With first pregnancies women can find they become the social novelty, receiving lots of extra attention! During childbirth women should be at the centre of everyone’s attention. In the early days of new motherhood women can be drowning in well-wisher attention. Then, within days or weeks … it can all dramatically change, as the drudgery of 24-7 menial domesticity begins to take its toll.
One of the huge sensations that strikes nearly all first time mothers sooner or later, is an overpowering, almost paralyzing, feeling of aloneness … but there is a simple cure: ALL mothers need the friendship of other mothers, particularly ones who are at the same parenting phase – in this case, other women with their first young baby.
Of course it can also be wonderful to have the wisdom of an experienced mother too, for sure – but what a first-time mother can really do with, is a big dose of seeing and hearing other first-time mothers talk cathartically. It is the best cure to the I’m-the-only-one-feeling-like-this syndrome.
Some women find it naturally easy to make friends; some women find it an unnerving struggle. But either way there are five New-Motherhood Golden Rules which can be useful to follow.
Find a great coffee group:
Know that some women we gel with straight away, and other women we will never gel with – that doesn’t matter – but it is normal for mothers to need other mothers … nature doesn’t intend us to be isolated parents. Maybe it could be the mothers from your ante-natal classes, maybe the mothers from a new-baby course, maybe joining the local Plunket or Parent Centre coffee groups … or maybe forming a coffee group of your own – you only need 3 or 4 ladies with babies around the same age to have a potentially wonderfully beneficial coffee group. And then meet every week if you can for coffee at someone’s house – perhaps too become the person who volunteers most often to have everyone at her place, for hospitality is friendship.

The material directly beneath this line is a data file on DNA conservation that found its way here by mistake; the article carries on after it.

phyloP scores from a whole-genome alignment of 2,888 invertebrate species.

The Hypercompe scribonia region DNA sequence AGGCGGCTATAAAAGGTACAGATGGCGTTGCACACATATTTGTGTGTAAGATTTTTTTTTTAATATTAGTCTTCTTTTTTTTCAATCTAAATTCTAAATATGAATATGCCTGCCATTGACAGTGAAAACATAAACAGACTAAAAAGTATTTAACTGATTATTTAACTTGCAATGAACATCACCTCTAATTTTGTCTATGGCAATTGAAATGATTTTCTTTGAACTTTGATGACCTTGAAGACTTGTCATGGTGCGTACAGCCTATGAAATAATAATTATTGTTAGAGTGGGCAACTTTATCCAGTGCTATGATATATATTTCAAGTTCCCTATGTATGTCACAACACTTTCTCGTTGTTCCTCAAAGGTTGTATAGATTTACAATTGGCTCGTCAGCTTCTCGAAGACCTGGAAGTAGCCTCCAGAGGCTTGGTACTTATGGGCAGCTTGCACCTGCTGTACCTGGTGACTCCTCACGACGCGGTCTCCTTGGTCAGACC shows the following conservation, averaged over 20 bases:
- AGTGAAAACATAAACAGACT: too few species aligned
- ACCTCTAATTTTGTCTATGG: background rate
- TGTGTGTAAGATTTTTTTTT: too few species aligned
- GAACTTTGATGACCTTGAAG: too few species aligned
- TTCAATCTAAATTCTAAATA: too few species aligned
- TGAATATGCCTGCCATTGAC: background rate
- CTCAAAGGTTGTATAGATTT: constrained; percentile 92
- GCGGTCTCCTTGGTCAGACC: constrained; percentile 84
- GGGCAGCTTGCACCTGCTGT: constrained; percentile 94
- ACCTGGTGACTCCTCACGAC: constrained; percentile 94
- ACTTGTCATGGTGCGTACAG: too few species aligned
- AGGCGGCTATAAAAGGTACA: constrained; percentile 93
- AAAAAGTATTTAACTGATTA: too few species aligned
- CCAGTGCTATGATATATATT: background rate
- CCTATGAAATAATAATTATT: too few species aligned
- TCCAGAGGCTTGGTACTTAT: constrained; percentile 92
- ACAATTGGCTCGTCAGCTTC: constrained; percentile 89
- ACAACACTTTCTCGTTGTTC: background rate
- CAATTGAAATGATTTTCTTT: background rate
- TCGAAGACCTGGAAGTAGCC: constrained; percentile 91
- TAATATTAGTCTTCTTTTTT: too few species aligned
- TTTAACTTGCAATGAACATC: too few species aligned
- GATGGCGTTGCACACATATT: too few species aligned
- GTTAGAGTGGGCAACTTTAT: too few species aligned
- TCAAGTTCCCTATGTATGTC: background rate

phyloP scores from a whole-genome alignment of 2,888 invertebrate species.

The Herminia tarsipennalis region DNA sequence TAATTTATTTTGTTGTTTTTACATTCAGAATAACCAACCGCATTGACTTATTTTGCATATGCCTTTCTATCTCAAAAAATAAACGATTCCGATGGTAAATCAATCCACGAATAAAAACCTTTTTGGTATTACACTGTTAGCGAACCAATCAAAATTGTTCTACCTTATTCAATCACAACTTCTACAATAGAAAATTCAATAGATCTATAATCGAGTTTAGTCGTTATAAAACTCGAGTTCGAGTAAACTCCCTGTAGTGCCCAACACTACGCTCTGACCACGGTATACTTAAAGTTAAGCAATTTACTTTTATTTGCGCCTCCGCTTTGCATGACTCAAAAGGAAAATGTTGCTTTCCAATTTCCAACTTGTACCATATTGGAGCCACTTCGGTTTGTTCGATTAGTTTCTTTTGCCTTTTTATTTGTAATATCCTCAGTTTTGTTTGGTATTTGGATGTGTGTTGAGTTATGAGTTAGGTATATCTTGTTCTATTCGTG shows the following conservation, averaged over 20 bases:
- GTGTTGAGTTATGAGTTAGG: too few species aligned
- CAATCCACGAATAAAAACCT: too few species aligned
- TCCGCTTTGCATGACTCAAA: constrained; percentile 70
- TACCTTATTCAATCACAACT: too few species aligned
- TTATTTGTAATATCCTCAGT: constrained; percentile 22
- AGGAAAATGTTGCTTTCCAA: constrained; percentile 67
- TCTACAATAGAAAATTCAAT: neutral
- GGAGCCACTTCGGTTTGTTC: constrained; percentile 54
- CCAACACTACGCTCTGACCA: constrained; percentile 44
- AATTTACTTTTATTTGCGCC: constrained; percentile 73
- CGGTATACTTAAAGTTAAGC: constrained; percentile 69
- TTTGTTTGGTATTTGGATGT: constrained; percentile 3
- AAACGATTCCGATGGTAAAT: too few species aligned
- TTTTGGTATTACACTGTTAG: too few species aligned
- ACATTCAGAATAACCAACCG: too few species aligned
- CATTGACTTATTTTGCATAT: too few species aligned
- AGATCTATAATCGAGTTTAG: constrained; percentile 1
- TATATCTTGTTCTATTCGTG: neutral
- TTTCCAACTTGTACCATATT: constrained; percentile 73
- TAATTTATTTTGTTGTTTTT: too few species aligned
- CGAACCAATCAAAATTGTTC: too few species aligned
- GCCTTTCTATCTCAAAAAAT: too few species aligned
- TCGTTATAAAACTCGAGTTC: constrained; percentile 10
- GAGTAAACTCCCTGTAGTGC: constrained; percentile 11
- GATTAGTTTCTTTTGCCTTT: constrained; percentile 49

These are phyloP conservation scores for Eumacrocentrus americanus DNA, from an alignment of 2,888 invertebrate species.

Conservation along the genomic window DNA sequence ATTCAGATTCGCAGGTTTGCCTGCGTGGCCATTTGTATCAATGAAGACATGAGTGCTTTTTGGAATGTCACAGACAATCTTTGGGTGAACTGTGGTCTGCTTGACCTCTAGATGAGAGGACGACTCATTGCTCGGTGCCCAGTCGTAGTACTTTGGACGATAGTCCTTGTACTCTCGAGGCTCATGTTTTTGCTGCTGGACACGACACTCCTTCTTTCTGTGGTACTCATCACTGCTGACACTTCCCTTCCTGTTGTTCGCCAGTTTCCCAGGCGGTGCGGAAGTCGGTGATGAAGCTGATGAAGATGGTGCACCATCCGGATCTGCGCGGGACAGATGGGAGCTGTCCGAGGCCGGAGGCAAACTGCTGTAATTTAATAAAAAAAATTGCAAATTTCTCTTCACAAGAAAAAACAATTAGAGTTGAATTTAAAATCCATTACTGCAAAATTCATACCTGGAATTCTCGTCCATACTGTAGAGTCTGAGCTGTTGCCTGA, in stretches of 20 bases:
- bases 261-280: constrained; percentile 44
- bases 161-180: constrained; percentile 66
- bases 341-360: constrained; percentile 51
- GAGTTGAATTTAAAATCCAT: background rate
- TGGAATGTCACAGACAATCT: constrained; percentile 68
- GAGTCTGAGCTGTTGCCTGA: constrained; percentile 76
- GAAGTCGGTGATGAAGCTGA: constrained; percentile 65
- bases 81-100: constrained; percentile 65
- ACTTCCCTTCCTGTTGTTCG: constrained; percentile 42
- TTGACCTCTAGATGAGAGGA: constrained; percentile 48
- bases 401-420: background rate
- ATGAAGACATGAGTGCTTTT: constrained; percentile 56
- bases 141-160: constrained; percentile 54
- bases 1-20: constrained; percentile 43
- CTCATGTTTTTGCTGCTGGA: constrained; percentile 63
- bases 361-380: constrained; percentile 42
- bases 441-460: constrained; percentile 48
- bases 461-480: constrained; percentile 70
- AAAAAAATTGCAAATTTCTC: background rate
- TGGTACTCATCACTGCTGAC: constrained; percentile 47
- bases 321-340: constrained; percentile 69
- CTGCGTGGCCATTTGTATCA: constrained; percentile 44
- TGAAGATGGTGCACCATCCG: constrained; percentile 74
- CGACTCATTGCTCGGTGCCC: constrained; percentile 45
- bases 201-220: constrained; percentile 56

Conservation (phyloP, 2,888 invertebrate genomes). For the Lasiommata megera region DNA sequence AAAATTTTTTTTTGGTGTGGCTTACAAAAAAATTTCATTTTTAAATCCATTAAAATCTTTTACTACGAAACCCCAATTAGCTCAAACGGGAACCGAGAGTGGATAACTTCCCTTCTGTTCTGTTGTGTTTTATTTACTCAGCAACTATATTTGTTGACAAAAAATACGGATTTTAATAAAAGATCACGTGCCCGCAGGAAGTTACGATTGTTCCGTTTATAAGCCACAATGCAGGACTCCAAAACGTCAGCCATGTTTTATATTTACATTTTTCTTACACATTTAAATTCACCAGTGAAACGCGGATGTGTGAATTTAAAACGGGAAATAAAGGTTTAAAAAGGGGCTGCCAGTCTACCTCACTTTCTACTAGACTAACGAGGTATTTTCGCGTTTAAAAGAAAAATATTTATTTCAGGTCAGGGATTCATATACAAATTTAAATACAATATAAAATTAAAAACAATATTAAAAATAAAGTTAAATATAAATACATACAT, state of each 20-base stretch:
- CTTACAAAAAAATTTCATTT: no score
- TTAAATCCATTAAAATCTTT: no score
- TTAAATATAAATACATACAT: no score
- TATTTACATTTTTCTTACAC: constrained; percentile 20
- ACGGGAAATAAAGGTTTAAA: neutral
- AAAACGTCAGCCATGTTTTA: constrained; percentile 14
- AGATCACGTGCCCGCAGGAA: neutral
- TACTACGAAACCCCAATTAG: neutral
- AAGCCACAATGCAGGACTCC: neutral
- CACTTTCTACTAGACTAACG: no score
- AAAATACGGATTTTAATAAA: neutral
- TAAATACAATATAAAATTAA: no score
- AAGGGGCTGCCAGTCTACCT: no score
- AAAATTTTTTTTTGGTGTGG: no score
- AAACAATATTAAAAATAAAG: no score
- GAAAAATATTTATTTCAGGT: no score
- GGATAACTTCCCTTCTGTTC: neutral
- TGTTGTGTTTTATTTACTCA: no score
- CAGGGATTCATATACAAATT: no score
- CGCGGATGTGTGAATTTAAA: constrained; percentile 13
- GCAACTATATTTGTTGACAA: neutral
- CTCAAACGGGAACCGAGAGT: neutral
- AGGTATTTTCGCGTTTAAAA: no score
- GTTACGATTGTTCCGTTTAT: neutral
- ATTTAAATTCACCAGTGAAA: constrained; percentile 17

Humans may not always be directly responsible for what happens in their life, but they are responsible for their emotional responses (the exception of course being disorders such as Post Natal Depression). So let us all remember gratitude, and the Law of Attraction – like attracts like … smile at other people. Smiling starts conversations and starts friendships. Smiling eliminates sadness and eliminates loneliness.
In the corporate world the buzz-word is ‘network’, but for Mums mingling means getting out and about socializing with other women to meet others to ‘click’ with. When we get past any outside-comfort-zone feelings and allow life to unfold, motherhood can open up vast quantities of potential friendships. It’s sad to hear mothers say things like “Oh I’m not a La Leche sort of mother”, or “Play-Centre’s not my scene”, or “I’m not a coffee group person” – without ever giving it a go. So do try the baby-massage classes, try the library story-time, try the infant swimming, try the infant music-movement classes, try the baby-gym classes, visit the local crèche or community centre. Whatever is happening in your local area, give it a whirl.
Be a Great Conversationalist:
There are two simple rules to being a person people love talking with. 1: Two ears and one mouth means listening twice as much as talking. 2: Say “Uh-huh”, “Oh” and “Really!” a lot. These days conversation is also no longer limited to physically using vocal-chords, as we’ve got access to website chat-rooms and weblogs such as Littlies own Forums. These are wonderful ways for even the most geographically isolated mother to feel she isn’t alone in the trials and tribulations of motherhood.
Be a Great Girlfriend:
Help another mother whenever possible, without being asked. Such as folding a girlfriend’s pile of washing while she’s putting her baby down to sleep, or insisting on watching the baby so the girlfriend can shop without a pram. It’s the pay-it-forward ethic.
But most of all forget the past, ignore the future, and just enjoy the Now of whoever your good-naturedness can be pleasant to today – we are always repaid in kind!